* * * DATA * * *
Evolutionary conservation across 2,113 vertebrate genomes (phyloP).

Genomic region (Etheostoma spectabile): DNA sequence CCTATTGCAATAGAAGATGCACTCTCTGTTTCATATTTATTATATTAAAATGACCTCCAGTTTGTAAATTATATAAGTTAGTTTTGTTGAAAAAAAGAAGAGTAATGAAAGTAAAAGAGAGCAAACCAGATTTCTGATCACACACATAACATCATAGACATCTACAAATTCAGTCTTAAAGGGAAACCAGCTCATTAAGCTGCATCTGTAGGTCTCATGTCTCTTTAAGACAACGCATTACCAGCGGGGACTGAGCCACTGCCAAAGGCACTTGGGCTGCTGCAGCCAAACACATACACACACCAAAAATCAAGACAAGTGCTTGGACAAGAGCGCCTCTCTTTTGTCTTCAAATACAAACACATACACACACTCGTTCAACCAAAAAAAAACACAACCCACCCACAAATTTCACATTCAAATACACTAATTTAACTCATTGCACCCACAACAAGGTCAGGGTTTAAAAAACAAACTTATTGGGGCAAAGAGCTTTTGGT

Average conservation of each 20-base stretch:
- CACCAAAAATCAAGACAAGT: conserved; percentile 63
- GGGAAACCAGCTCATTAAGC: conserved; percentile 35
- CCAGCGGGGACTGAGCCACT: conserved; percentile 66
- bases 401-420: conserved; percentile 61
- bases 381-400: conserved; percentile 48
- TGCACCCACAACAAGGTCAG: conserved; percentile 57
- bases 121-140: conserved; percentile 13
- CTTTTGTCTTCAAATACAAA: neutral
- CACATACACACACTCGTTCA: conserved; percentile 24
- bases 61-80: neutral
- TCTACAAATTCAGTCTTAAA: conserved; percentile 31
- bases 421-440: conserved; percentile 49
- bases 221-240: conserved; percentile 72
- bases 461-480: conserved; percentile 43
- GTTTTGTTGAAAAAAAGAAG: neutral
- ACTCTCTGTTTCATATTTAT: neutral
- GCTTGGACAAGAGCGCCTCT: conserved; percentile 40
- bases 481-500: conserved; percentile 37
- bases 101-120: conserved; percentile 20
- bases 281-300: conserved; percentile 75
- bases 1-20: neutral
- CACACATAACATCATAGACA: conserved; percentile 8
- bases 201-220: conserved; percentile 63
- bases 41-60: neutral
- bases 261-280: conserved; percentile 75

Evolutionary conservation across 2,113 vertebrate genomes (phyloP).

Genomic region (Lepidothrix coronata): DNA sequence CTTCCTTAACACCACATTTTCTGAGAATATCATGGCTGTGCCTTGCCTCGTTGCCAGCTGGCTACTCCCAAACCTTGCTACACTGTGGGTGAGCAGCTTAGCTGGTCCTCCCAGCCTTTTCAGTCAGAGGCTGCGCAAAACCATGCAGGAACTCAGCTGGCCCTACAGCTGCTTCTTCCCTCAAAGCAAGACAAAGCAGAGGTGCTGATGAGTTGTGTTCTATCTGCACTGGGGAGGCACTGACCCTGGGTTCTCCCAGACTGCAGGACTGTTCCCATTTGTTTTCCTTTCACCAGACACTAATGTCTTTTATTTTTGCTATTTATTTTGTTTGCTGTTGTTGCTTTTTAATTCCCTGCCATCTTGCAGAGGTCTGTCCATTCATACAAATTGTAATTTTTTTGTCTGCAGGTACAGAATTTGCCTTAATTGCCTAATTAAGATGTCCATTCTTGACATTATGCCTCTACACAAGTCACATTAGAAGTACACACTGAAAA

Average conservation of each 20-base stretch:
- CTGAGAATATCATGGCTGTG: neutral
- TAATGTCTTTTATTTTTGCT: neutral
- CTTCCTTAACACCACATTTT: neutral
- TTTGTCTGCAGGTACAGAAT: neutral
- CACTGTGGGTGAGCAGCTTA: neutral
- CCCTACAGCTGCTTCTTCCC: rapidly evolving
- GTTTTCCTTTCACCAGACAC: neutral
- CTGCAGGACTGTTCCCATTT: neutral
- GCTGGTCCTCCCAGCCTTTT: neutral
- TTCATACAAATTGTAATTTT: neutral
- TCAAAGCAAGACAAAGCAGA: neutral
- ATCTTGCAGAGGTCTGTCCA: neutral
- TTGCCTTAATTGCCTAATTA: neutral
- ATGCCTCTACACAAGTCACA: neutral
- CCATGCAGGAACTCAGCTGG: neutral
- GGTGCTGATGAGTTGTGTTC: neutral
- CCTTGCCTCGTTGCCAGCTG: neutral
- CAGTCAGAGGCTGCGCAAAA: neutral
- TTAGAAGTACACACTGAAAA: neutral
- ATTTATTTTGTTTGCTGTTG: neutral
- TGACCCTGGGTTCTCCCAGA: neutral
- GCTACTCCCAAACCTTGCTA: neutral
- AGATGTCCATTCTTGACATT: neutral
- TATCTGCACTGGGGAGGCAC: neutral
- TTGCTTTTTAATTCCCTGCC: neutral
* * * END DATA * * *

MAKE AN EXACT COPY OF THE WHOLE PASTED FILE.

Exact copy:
Evolutionary conservation across 2,113 vertebrate genomes (phyloP).

Genomic region (Etheostoma spectabile): DNA sequence CCTATTGCAATAGAAGATGCACTCTCTGTTTCATATTTATTATATTAAAATGACCTCCAGTTTGTAAATTATATAAGTTAGTTTTGTTGAAAAAAAGAAGAGTAATGAAAGTAAAAGAGAGCAAACCAGATTTCTGATCACACACATAACATCATAGACATCTACAAATTCAGTCTTAAAGGGAAACCAGCTCATTAAGCTGCATCTGTAGGTCTCATGTCTCTTTAAGACAACGCATTACCAGCGGGGACTGAGCCACTGCCAAAGGCACTTGGGCTGCTGCAGCCAAACACATACACACACCAAAAATCAAGACAAGTGCTTGGACAAGAGCGCCTCTCTTTTGTCTTCAAATACAAACACATACACACACTCGTTCAACCAAAAAAAAACACAACCCACCCACAAATTTCACATTCAAATACACTAATTTAACTCATTGCACCCACAACAAGGTCAGGGTTTAAAAAACAAACTTATTGGGGCAAAGAGCTTTTGGT

Average conservation of each 20-base stretch:
- CACCAAAAATCAAGACAAGT: conserved; percentile 63
- GGGAAACCAGCTCATTAAGC: conserved; percentile 35
- CCAGCGGGGACTGAGCCACT: conserved; percentile 66
- bases 401-420: conserved; percentile 61
- bases 381-400: conserved; percentile 48
- TGCACCCACAACAAGGTCAG: conserved; percentile 57
- bases 121-140: conserved; percentile 13
- CTTTTGTCTTCAAATACAAA: neutral
- CACATACACACACTCGTTCA: conserved; percentile 24
- bases 61-80: neutral
- TCTACAAATTCAGTCTTAAA: conserved; percentile 31
- bases 421-440: conserved; percentile 49
- bases 221-240: conserved; percentile 72
- bases 461-480: conserved; percentile 43
- GTTTTGTTGAAAAAAAGAAG: neutral
- ACTCTCTGTTTCATATTTAT: neutral
- GCTTGGACAAGAGCGCCTCT: conserved; percentile 40
- bases 481-500: conserved; percentile 37
- bases 101-120: conserved; percentile 20
- bases 281-300: conserved; percentile 75
- bases 1-20: neutral
- CACACATAACATCATAGACA: conserved; percentile 8
- bases 201-220: conserved; percentile 63
- bases 41-60: neutral
- bases 261-280: conserved; percentile 75

Evolutionary conservation across 2,113 vertebrate genomes (phyloP).

Genomic region (Lepidothrix coronata): DNA sequence CTTCCTTAACACCACATTTTCTGAGAATATCATGGCTGTGCCTTGCCTCGTTGCCAGCTGGCTACTCCCAAACCTTGCTACACTGTGGGTGAGCAGCTTAGCTGGTCCTCCCAGCCTTTTCAGTCAGAGGCTGCGCAAAACCATGCAGGAACTCAGCTGGCCCTACAGCTGCTTCTTCCCTCAAAGCAAGACAAAGCAGAGGTGCTGATGAGTTGTGTTCTATCTGCACTGGGGAGGCACTGACCCTGGGTTCTCCCAGACTGCAGGACTGTTCCCATTTGTTTTCCTTTCACCAGACACTAATGTCTTTTATTTTTGCTATTTATTTTGTTTGCTGTTGTTGCTTTTTAATTCCCTGCCATCTTGCAGAGGTCTGTCCATTCATACAAATTGTAATTTTTTTGTCTGCAGGTACAGAATTTGCCTTAATTGCCTAATTAAGATGTCCATTCTTGACATTATGCCTCTACACAAGTCACATTAGAAGTACACACTGAAAA

Average conservation of each 20-base stretch:
- CTGAGAATATCATGGCTGTG: neutral
- TAATGTCTTTTATTTTTGCT: neutral
- CTTCCTTAACACCACATTTT: neutral
- TTTGTCTGCAGGTACAGAAT: neutral
- CACTGTGGGTGAGCAGCTTA: neutral
- CCCTACAGCTGCTTCTTCCC: rapidly evolving
- GTTTTCCTTTCACCAGACAC: neutral
- CTGCAGGACTGTTCCCATTT: neutral
- GCTGGTCCTCCCAGCCTTTT: neutral
- TTCATACAAATTGTAATTTT: neutral
- TCAAAGCAAGACAAAGCAGA: neutral
- ATCTTGCAGAGGTCTGTCCA: neutral
- TTGCCTTAATTGCCTAATTA: neutral
- ATGCCTCTACACAAGTCACA: neutral
- CCATGCAGGAACTCAGCTGG: neutral
- GGTGCTGATGAGTTGTGTTC: neutral
- CCTTGCCTCGTTGCCAGCTG: neutral
- CAGTCAGAGGCTGCGCAAAA: neutral
- TTAGAAGTACACACTGAAAA: neutral
- ATTTATTTTGTTTGCTGTTG: neutral
- TGACCCTGGGTTCTCCCAGA: neutral
- GCTACTCCCAAACCTTGCTA: neutral
- AGATGTCCATTCTTGACATT: neutral
- TATCTGCACTGGGGAGGCAC: neutral
- TTGCTTTTTAATTCCCTGCC: neutral